By: Diane Watters, Assistant Director, E.B. and Bertha C. Ball Center Ball State University—
Muncie, IN—Town and Gown is an anachronistic phrase that you just don’t hear anymore, unless you run into a seasoned city planner. But this absence from our vocabulary doesn’t diminish the importance of its place in our community. This form of programming is meant to bridge the gap between the academic world and townspeople. The E.B. and Bertha C. Ball Center’s Town and Gown Conversations program aims to blend these two communities.
Introduced in 1982, the dinner-lecture series was the brainchild of Mr. Martin D. Schwartz, Dr. Richard W. Burkhardt, and Dr. John T. Koumoulides, all of whom were active in both community and university activities. Their vision for the program was to cultivate rich intellectual and social interactions between the two communities, which still exists today. Since the beginning, the funding for these dinner-lectures has come solely from individual donors and administrative support has been provided by the university.
The E.B. and Bertha C. Ball Center is the community enrichment unit of Ball State University, whose ongoing mission is to provide stimulating intellectual opportunities for those from the university and East Central Indiana communities. While the current director, Kathryn Kennison, considers all the Center’s programs valuable resources for enrichment and engagement, she added that the Town and Gown series has maintained a solid reputation for its salon-type atmosphere and unique programming. About four times a year, notable speakers are brought to Muncie to meet with guests, share views, and exchange ideas on topics of mutual concern and interest, including art, the academy, business, philosophy, science, journalism and politics. The fine dining provided by University Catering is an added bonus.
Some of these speakers have even put Muncie on the map. After Alexander McCall Smith, an internationally acclaimed, best-selling British writer and Emeritus Professor of Medical Law at the University of Edinburgh, came to speak at a Town and Gown program, Muncie appeared in his novel, The Limpopo Academy of Private Detection. This book was the 13th installment in “The No. 1 Ladies’ Detective Agency” series set in Botswana. It was revealed that one of the on-going characters, Clovis Anderson, is a Muncie native.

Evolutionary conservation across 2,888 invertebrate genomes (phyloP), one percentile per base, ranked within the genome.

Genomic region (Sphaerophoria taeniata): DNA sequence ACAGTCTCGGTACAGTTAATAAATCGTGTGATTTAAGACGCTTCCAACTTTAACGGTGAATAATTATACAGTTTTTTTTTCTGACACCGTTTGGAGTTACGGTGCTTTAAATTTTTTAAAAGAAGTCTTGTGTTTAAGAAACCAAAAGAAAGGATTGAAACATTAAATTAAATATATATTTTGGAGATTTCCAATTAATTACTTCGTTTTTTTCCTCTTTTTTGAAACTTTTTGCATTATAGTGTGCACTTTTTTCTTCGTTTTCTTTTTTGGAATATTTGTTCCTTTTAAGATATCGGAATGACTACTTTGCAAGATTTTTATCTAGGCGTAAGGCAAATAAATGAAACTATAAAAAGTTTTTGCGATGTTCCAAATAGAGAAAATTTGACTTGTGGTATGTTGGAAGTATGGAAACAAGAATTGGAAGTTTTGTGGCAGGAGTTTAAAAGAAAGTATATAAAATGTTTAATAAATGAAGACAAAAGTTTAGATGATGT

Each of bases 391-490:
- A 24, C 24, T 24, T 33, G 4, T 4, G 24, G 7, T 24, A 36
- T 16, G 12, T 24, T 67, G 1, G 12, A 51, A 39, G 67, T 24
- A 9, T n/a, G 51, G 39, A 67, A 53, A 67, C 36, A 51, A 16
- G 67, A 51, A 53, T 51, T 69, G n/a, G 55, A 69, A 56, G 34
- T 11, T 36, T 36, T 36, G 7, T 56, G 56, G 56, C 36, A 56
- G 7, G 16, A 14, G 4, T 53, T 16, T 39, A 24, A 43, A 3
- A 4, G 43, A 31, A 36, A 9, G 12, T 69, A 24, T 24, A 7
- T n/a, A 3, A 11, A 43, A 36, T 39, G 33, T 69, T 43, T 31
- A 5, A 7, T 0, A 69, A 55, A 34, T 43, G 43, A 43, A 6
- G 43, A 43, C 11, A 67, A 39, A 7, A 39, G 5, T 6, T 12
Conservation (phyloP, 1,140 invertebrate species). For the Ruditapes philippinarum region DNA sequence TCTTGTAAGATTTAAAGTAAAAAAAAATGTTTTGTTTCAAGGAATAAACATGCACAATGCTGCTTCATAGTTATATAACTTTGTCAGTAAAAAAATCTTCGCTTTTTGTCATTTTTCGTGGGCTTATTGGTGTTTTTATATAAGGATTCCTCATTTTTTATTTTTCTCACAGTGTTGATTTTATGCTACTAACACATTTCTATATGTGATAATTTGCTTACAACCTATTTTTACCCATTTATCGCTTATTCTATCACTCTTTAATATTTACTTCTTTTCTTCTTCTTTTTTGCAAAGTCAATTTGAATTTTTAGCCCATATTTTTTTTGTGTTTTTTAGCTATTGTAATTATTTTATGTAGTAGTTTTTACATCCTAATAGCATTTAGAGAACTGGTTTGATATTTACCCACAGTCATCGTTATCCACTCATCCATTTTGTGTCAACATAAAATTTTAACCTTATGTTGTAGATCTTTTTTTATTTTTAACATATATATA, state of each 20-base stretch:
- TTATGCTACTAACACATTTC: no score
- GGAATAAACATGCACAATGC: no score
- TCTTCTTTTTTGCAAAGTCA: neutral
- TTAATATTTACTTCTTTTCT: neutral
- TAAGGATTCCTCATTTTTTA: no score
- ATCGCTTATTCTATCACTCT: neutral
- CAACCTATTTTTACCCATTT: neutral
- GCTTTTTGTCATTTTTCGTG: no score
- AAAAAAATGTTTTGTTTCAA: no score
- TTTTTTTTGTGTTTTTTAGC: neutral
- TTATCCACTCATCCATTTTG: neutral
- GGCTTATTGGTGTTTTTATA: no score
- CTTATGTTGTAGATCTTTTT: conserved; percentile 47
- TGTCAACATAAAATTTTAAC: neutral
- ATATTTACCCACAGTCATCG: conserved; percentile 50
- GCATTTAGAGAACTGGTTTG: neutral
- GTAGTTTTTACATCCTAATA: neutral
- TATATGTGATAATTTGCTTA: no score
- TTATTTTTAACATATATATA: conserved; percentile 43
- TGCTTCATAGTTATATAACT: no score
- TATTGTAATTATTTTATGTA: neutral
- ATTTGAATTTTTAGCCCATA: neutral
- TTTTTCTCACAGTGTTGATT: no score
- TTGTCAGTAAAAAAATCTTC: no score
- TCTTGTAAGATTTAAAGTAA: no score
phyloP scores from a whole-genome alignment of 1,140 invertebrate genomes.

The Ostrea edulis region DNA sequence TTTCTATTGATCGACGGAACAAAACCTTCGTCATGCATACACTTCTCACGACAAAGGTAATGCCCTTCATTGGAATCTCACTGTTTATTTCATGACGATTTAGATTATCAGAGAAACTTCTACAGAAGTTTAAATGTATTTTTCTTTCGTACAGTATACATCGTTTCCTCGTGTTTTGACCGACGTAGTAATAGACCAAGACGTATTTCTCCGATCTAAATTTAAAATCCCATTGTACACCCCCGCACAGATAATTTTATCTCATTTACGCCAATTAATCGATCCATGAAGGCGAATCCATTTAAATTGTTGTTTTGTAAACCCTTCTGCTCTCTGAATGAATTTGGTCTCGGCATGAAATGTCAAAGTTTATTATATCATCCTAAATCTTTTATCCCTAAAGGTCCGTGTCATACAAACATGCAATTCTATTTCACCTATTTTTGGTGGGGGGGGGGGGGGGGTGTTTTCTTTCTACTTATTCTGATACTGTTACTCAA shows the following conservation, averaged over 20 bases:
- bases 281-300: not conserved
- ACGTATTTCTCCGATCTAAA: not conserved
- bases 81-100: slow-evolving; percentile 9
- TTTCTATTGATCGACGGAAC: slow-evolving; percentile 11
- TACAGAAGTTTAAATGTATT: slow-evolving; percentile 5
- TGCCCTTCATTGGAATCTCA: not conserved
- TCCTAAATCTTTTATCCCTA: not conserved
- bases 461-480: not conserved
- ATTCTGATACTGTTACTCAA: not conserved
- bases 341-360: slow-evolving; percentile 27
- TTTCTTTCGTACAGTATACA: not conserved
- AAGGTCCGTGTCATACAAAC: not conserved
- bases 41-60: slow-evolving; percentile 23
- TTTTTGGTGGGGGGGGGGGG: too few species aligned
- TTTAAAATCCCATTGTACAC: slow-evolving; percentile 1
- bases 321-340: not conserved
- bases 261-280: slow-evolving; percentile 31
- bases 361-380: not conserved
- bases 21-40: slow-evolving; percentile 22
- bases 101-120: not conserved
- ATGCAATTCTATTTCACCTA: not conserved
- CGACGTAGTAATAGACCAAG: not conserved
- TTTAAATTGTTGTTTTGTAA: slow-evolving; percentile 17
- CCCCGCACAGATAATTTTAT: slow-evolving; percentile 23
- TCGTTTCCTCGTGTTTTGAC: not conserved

Likewise, John Gilstrap, a ballistics expert and author, presented “Broken Bones, Ballistics & Backdrafts: Technical Stuff that Writers Should Get Right,” at a Town and Gown program. In his book, No Mercy, the first book in his Jonathan Graves series, Graves was hired to save a kidnapped Ball State student.
Some guest speakers liked Muncie so well that they returned despite the distance traveled.
The Rt. Hon. David Trimble, First Minister of Northern Ireland and 1998 Nobel Peace Prize Recipient, has visited Muncie three times. During his 2014 visit, Kennison took Trimble to Indianapolis to meet the then-governor Mike Pence.
Other distinguished guest speakers have included; many have been here multiple times:
- Kenneth R. Minogue, Emeritus Professor of Political Science, London School of Economics (three visits)
- Robert M. Brier, Egyptologist (two visits)
- Robert Gascoyne-Cecil, The Rt. Hon. Marquess of Salisbury (three visits)
- Martine Brownley, Goodrich C. White Professor of English, Emory University
- Ruth Dudley Edward, award-winning historian, journalist, and broadcaster both in Ireland and the United Kingdom (at least fifteen visits)
- Fred Krakowiak, leading wildlife artist and safari expert (two visits)
- John H. Johnson, professional economist and statistician
- Robert L. Bradley, Jr., Founder and Chief Executive Officer, the Institute for Energy Research
Award-winning composer Daniel Asia will speak at the Center for a Town and Gown Conversations dinner on November 15, 6-10 p.m. He received a B.A. degree from Hampshire College and a M.M. from the Yale School of Music. His orchestral works have been commissioned or performed by many symphony orchestras and philharmonics that included notable conductors. “Muncie and the surrounding communities boast an abundance of cultural and enrichment opportunities. Just look around you,” Kennison added.
(Note: While not a membership organization, the continuity of Town and Gown Conversations depends on donor contributions. Invitations are sent to those who contribute to its support. However, Town and Gown Conversations is open to any interested person in the community or university. The cost is $75 per person. For more information about programs offered at the E.B. and Bertha C. Ball Center, call 765-285-8975 or e-mail email@example.com.)
For more information about programs offered at the E.B. and Bertha C. Ball Center, call 765-285-8975 or e-mail firstname.lastname@example.org.